Edmonton provides another example of fan resiliency - 10 seasons in a row without making the playoffs, incompetent management and among the worst records in the NHL year after year…and yet the constantly sell out. The Winnipeg Blue Bombers were terrible during the Mike Kelly/Joe Mack era and yet crowds averaged 24,000 or better during their entire tenure. Resiliency.
Back to Montreal, Saputo’s team is struggling with attendance again this season despite a decent team and ticket prices that are very reasonable. After their first few seasons they are among the worst teams with home attendance the past 3 or 4 years. Saputo has complained about the lack of corporate sales and season ticket sales - a reflection of a not so great market I guess. He lost over $10 million last year and with crowds down again despite a decent season so far, he will likely lose just as much this year. Contrast that with the Toronto FC who have constantly drawn better crowds despite a longer streak of losing seasons a few years back.
Face it, outside of the Habs, and one-off events, Montreal is mediocre in its fan support. That my friends is…
The Last Word
I’ve heard some silly business mantra in my life, but your takes the cake.
Don’t ever start a transaction based business.
Some markets are tougher then others when it comes to drawing sports fans. The passion and culture for many sports are not there or at least in lesser amounts then other comparably sized markets. OUtside the Habs, Montreal happens to be one of those markets. When the team, whether it is the Impact, Als, former Expos, play poorly for any length of time, the crowds drop off more noticeably then in other markets that experience similar mediocre stretches.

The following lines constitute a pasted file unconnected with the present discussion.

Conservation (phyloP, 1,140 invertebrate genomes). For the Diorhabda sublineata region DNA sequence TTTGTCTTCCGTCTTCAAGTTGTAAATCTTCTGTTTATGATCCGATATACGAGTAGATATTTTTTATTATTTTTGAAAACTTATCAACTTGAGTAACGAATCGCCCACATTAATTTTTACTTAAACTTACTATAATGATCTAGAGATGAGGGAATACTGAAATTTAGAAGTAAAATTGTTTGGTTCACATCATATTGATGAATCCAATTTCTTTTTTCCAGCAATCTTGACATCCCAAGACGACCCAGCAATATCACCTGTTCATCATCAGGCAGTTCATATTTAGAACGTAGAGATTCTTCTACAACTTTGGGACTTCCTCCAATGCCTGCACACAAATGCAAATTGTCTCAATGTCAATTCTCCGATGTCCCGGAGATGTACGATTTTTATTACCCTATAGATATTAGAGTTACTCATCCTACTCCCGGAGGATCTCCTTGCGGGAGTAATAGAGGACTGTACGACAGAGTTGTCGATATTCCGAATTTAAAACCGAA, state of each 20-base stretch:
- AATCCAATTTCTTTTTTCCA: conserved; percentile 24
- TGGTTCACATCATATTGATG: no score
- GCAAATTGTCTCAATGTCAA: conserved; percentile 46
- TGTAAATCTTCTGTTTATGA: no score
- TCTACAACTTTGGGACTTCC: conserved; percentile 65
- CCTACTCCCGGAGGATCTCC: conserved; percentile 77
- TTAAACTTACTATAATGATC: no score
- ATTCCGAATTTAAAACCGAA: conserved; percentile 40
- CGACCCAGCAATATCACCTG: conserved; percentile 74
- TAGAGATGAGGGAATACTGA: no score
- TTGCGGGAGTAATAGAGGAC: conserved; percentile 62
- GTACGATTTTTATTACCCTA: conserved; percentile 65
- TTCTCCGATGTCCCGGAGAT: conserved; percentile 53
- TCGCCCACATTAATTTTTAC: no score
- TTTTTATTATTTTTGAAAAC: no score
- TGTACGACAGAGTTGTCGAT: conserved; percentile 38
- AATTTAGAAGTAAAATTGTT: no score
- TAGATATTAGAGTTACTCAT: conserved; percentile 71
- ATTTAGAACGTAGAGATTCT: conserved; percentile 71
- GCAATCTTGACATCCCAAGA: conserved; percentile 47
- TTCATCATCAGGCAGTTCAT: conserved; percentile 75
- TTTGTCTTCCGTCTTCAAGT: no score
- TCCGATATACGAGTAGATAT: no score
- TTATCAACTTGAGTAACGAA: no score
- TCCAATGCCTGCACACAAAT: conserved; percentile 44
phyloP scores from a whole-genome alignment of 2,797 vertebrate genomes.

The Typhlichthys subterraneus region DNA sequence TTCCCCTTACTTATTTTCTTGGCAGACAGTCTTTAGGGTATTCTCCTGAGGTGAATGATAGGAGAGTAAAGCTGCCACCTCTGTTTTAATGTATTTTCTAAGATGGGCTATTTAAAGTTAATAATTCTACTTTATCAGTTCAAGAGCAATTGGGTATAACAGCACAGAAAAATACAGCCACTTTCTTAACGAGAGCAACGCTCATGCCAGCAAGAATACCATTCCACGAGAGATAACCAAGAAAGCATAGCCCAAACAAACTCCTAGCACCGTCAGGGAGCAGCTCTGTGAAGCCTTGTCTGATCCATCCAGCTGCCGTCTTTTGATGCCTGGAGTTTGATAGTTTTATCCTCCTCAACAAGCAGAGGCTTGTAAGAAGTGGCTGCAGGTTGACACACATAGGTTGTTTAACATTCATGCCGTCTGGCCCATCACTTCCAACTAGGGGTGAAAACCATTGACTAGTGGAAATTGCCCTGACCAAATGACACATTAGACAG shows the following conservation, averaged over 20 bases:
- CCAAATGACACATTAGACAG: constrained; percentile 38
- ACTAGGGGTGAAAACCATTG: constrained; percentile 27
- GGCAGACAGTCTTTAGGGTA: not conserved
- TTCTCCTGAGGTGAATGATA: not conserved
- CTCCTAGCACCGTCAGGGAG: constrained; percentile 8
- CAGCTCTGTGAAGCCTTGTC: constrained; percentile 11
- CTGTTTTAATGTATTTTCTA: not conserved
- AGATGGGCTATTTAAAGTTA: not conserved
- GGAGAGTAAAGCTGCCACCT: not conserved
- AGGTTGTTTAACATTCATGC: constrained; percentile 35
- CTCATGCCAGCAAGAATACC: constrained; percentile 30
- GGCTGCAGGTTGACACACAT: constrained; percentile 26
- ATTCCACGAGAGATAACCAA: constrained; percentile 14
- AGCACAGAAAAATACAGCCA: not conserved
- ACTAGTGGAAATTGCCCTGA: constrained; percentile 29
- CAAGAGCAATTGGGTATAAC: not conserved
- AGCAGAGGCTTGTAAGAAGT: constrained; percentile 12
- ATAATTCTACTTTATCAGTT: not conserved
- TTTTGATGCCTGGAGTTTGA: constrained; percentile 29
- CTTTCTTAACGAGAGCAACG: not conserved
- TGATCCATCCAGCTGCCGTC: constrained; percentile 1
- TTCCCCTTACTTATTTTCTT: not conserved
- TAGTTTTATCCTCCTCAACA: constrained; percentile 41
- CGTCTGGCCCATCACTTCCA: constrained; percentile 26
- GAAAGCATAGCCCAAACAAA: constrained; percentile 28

The common response I hear from defenders of those markets, who are almost always people who live in the region and are inherently bias, is that their market has to deal with one of the worst owners/management of all time so it isn’t a true reflection of their fandom and support. Bull spit.
It is interesting that this seems to happen in Montreal time and again throughout recent history…teams folding or relocating almost inevitably because of poor fan support. The Expos, The als going on three times by the looks of things, possibly the Impact. Is Montreal unlucky enough to have the worst collective ownership in all of North America that this seems to be a regular occurrence? Pretty unlikely. More like a extremely fickle fanbase that has zero loyalty to an organization outside of the Habs.
Hmm. How many times has Ottawa reincarnated their football team?
Use to have a AAA baseball team too.
Argos. Were they not bailed out at one point? How have they been drawing attendance wise?
CFL: RRs, Renegades … now Rouge et Noir (in a stadium built for them by the City on a deal that shockingly is not returning the City what was projected)
BASEBALL: Lynx (AAA, in a stadium built by the City), Rapidz (Independent), Fat Cats (Independent) … now Champions (Independent)